If you want to be excellent and your objectives are significant then you want to be around people with similar goals, accomplishments and dreams. Many of us learned this through the transition from high school to college. Coming home on holidays or breaks, you would see the friends who decided not to go away for college. Whether they began working, they started a 24/7 party life, or even started a family. Their goals, dreams and even personalities began to drift from your own. You come home to visit and spend less and less time with these childhood friends. Now, as an adult, they may be your friend on Facebook or Instagram, but they are usually a far cry from some of the people you connect with on professional levels. This process is usually something one does not notice, but it happens to most of us. We generally prune our relationships naturally in order to grow individually.
If you wake up and notice that you are keeping some company you probably shouldn’t. Stop! Don’t dumb down. Dumbing down is acting less intelligent than you really are in order to be accepted by a person or group of people. Try to be around people with aspirations, life goals, outlooks, drive and determination similar to yours. Smarten up!
Now, to be clear, I am not saying that you should not help your friends, or provide support or mentoring for others. After all, helping others and keeping bad company are two different things. You can’t help bad company. If your friend is overly negative, unproductive, and lazy and mean, they probably cannot benefit from your help.
On the other hand, consider friends who don’t have the education you have, for example. They may not know the crux of how to get into college, or they may not think they can afford it. As their friend, you should assuredly go out of your way to help them find a good school, teach them about financial aid, even go as far as going to the school with them or helping them fill out applications. Helping those who help themselves is always a win-win!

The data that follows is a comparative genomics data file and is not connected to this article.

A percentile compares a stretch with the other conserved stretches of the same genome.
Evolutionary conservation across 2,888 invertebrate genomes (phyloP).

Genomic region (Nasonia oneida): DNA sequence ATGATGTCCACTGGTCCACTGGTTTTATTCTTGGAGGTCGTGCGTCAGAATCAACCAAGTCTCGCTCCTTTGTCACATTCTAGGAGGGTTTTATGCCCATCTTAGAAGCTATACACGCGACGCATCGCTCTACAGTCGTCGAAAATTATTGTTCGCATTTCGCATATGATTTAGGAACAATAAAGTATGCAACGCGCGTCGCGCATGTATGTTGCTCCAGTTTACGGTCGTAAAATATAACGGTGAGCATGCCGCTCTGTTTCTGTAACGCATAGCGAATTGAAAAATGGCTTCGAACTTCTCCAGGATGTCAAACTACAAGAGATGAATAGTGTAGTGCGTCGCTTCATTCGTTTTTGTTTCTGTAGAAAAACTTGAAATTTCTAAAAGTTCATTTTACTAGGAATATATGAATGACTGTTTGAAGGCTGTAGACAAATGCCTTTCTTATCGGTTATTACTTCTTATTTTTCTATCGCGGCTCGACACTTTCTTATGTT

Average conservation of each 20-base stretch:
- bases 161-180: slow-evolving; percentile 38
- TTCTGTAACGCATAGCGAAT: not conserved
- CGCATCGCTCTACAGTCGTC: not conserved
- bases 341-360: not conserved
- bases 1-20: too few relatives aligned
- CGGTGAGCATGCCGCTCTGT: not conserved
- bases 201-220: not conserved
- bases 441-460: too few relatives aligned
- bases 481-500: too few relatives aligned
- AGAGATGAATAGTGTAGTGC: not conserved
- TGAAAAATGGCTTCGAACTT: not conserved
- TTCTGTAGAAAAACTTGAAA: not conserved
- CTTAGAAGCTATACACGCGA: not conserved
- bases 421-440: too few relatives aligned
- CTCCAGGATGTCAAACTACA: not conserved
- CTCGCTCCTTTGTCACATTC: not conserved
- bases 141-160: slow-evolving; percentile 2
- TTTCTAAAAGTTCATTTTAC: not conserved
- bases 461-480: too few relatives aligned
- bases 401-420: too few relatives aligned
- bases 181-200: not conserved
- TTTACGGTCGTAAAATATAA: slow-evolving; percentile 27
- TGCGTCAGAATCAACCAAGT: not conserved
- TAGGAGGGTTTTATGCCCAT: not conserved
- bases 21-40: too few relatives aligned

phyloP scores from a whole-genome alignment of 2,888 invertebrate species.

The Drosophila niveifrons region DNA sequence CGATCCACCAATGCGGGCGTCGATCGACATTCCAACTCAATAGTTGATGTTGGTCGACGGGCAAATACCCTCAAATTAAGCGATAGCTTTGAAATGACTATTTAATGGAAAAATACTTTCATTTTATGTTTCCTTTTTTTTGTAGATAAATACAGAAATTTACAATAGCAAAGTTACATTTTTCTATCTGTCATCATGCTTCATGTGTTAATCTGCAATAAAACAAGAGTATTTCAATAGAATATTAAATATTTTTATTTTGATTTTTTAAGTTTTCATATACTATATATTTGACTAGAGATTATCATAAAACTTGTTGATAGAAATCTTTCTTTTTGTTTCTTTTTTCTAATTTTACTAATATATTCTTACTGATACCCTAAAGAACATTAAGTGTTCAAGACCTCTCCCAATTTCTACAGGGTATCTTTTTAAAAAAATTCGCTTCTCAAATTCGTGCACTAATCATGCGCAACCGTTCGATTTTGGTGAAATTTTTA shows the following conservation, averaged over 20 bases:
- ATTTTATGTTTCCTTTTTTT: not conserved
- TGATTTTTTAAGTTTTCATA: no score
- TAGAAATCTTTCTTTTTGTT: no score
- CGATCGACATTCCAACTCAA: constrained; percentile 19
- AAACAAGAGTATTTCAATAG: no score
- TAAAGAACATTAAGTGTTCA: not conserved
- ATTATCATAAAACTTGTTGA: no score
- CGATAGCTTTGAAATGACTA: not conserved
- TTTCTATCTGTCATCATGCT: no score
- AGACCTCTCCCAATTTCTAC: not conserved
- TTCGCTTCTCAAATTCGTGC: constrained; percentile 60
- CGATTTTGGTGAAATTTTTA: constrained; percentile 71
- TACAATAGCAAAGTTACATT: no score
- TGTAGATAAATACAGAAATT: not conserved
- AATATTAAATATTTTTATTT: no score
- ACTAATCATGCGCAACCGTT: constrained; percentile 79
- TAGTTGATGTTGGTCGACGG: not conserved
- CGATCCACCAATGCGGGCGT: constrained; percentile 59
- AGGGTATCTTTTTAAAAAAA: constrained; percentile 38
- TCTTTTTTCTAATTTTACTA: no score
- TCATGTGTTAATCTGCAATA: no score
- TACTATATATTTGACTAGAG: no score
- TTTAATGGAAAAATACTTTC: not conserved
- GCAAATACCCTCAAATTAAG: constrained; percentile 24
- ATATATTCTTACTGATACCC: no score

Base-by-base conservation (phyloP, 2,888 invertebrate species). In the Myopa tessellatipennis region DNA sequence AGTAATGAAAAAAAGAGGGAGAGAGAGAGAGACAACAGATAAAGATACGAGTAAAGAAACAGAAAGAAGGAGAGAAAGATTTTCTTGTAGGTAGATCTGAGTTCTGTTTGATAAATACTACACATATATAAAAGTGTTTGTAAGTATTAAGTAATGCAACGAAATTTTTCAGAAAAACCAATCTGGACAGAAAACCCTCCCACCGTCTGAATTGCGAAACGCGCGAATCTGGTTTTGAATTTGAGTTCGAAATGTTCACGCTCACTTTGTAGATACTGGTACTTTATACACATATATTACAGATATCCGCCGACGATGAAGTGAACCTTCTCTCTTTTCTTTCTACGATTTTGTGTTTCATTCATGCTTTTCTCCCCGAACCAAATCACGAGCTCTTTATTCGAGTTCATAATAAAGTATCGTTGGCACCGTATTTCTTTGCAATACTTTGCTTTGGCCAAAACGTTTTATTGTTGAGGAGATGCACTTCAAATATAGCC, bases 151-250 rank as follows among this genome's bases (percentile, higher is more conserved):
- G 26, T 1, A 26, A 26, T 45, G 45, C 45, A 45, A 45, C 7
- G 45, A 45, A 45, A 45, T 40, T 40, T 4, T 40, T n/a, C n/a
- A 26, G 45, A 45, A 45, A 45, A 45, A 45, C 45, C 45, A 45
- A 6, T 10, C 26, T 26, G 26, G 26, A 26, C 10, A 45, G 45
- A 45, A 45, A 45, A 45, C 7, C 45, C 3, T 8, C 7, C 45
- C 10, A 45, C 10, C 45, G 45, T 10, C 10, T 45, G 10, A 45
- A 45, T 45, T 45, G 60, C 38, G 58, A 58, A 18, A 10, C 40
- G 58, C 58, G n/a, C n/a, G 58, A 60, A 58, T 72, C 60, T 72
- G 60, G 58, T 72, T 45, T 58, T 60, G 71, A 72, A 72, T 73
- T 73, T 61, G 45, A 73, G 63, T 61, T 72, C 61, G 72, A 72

Sometimes, however, you may not have the time or the tools to pull someone up. You wouldn’t pull over and give someone the last of the gas in your car because then you couldn’t go anywhere. Helping others should be a conscious decision that does not affect you negatively in the long run. If you want to help people, great! But what about self-preservation? I would not want to help others so much that in doing so, it causes me to be only mediocre. If I accomplish my goals and objectives, I am better equipped to help others.
Generally, hang around people who are like-minded and, in which, the relationship is mutually beneficial. Don’t hang around people who cannot help you get to where you want to be. Consciously helping someone is fine, but don’t get caught in the web of being drained negatively by friends and associates.